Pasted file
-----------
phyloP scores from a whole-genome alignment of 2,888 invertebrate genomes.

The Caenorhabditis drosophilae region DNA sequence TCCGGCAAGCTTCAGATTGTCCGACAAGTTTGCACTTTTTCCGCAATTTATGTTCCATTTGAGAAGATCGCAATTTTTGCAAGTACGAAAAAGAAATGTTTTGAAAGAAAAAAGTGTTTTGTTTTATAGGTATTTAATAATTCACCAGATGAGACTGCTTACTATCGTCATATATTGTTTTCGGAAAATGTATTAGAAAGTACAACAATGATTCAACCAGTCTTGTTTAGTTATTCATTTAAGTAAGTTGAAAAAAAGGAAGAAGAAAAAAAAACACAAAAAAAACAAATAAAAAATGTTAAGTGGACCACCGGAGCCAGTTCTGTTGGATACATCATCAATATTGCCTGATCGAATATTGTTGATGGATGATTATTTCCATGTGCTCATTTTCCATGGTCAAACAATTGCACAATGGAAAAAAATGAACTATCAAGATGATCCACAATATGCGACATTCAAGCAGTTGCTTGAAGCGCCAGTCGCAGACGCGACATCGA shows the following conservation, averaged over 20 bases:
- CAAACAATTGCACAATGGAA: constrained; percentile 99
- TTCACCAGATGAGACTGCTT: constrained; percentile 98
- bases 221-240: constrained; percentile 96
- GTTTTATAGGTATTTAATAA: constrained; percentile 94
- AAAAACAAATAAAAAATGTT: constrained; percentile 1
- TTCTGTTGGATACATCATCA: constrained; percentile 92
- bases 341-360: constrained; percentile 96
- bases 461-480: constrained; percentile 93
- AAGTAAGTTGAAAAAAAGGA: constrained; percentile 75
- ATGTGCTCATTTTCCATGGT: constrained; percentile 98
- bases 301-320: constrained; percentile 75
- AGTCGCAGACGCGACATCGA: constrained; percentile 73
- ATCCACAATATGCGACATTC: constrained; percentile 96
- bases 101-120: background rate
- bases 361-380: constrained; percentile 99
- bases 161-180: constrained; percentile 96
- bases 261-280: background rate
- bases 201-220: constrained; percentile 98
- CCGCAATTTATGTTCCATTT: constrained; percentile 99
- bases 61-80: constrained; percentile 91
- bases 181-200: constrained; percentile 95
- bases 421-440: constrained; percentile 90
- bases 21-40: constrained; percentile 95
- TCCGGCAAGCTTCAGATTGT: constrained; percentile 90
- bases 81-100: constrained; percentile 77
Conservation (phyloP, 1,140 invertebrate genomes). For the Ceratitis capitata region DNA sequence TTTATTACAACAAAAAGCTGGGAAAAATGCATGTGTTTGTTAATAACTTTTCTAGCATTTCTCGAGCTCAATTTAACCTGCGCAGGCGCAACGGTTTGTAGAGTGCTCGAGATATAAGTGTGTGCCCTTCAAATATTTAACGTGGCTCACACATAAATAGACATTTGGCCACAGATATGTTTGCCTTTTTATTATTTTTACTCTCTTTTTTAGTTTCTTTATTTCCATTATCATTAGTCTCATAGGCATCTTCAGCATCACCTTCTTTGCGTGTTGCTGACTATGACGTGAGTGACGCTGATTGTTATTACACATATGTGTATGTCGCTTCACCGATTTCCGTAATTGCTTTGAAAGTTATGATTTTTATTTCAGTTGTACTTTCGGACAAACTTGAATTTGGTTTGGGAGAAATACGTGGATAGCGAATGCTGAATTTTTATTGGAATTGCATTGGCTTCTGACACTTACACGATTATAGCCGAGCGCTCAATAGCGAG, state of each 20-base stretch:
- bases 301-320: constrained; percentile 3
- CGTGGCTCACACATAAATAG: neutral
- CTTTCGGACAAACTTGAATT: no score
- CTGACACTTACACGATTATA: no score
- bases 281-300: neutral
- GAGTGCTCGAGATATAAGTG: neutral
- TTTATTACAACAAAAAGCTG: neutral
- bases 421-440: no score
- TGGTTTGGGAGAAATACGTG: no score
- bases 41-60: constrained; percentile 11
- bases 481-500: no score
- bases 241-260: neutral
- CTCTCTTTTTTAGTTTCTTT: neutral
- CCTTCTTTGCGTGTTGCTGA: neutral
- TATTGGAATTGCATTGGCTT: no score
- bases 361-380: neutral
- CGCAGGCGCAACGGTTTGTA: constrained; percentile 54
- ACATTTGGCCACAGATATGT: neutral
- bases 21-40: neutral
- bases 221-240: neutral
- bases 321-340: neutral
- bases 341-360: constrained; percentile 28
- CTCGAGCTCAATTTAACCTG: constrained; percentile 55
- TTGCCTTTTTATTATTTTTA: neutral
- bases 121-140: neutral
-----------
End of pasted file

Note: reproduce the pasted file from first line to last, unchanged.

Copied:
phyloP scores from a whole-genome alignment of 2,888 invertebrate genomes.

The Caenorhabditis drosophilae region DNA sequence TCCGGCAAGCTTCAGATTGTCCGACAAGTTTGCACTTTTTCCGCAATTTATGTTCCATTTGAGAAGATCGCAATTTTTGCAAGTACGAAAAAGAAATGTTTTGAAAGAAAAAAGTGTTTTGTTTTATAGGTATTTAATAATTCACCAGATGAGACTGCTTACTATCGTCATATATTGTTTTCGGAAAATGTATTAGAAAGTACAACAATGATTCAACCAGTCTTGTTTAGTTATTCATTTAAGTAAGTTGAAAAAAAGGAAGAAGAAAAAAAAACACAAAAAAAACAAATAAAAAATGTTAAGTGGACCACCGGAGCCAGTTCTGTTGGATACATCATCAATATTGCCTGATCGAATATTGTTGATGGATGATTATTTCCATGTGCTCATTTTCCATGGTCAAACAATTGCACAATGGAAAAAAATGAACTATCAAGATGATCCACAATATGCGACATTCAAGCAGTTGCTTGAAGCGCCAGTCGCAGACGCGACATCGA shows the following conservation, averaged over 20 bases:
- CAAACAATTGCACAATGGAA: constrained; percentile 99
- TTCACCAGATGAGACTGCTT: constrained; percentile 98
- bases 221-240: constrained; percentile 96
- GTTTTATAGGTATTTAATAA: constrained; percentile 94
- AAAAACAAATAAAAAATGTT: constrained; percentile 1
- TTCTGTTGGATACATCATCA: constrained; percentile 92
- bases 341-360: constrained; percentile 96
- bases 461-480: constrained; percentile 93
- AAGTAAGTTGAAAAAAAGGA: constrained; percentile 75
- ATGTGCTCATTTTCCATGGT: constrained; percentile 98
- bases 301-320: constrained; percentile 75
- AGTCGCAGACGCGACATCGA: constrained; percentile 73
- ATCCACAATATGCGACATTC: constrained; percentile 96
- bases 101-120: background rate
- bases 361-380: constrained; percentile 99
- bases 161-180: constrained; percentile 96
- bases 261-280: background rate
- bases 201-220: constrained; percentile 98
- CCGCAATTTATGTTCCATTT: constrained; percentile 99
- bases 61-80: constrained; percentile 91
- bases 181-200: constrained; percentile 95
- bases 421-440: constrained; percentile 90
- bases 21-40: constrained; percentile 95
- TCCGGCAAGCTTCAGATTGT: constrained; percentile 90
- bases 81-100: constrained; percentile 77
Conservation (phyloP, 1,140 invertebrate genomes). For the Ceratitis capitata region DNA sequence TTTATTACAACAAAAAGCTGGGAAAAATGCATGTGTTTGTTAATAACTTTTCTAGCATTTCTCGAGCTCAATTTAACCTGCGCAGGCGCAACGGTTTGTAGAGTGCTCGAGATATAAGTGTGTGCCCTTCAAATATTTAACGTGGCTCACACATAAATAGACATTTGGCCACAGATATGTTTGCCTTTTTATTATTTTTACTCTCTTTTTTAGTTTCTTTATTTCCATTATCATTAGTCTCATAGGCATCTTCAGCATCACCTTCTTTGCGTGTTGCTGACTATGACGTGAGTGACGCTGATTGTTATTACACATATGTGTATGTCGCTTCACCGATTTCCGTAATTGCTTTGAAAGTTATGATTTTTATTTCAGTTGTACTTTCGGACAAACTTGAATTTGGTTTGGGAGAAATACGTGGATAGCGAATGCTGAATTTTTATTGGAATTGCATTGGCTTCTGACACTTACACGATTATAGCCGAGCGCTCAATAGCGAG, state of each 20-base stretch:
- bases 301-320: constrained; percentile 3
- CGTGGCTCACACATAAATAG: neutral
- CTTTCGGACAAACTTGAATT: no score
- CTGACACTTACACGATTATA: no score
- bases 281-300: neutral
- GAGTGCTCGAGATATAAGTG: neutral
- TTTATTACAACAAAAAGCTG: neutral
- bases 421-440: no score
- TGGTTTGGGAGAAATACGTG: no score
- bases 41-60: constrained; percentile 11
- bases 481-500: no score
- bases 241-260: neutral
- CTCTCTTTTTTAGTTTCTTT: neutral
- CCTTCTTTGCGTGTTGCTGA: neutral
- TATTGGAATTGCATTGGCTT: no score
- bases 361-380: neutral
- CGCAGGCGCAACGGTTTGTA: constrained; percentile 54
- ACATTTGGCCACAGATATGT: neutral
- bases 21-40: neutral
- bases 221-240: neutral
- bases 321-340: neutral
- bases 341-360: constrained; percentile 28
- CTCGAGCTCAATTTAACCTG: constrained; percentile 55
- TTGCCTTTTTATTATTTTTA: neutral
- bases 121-140: neutral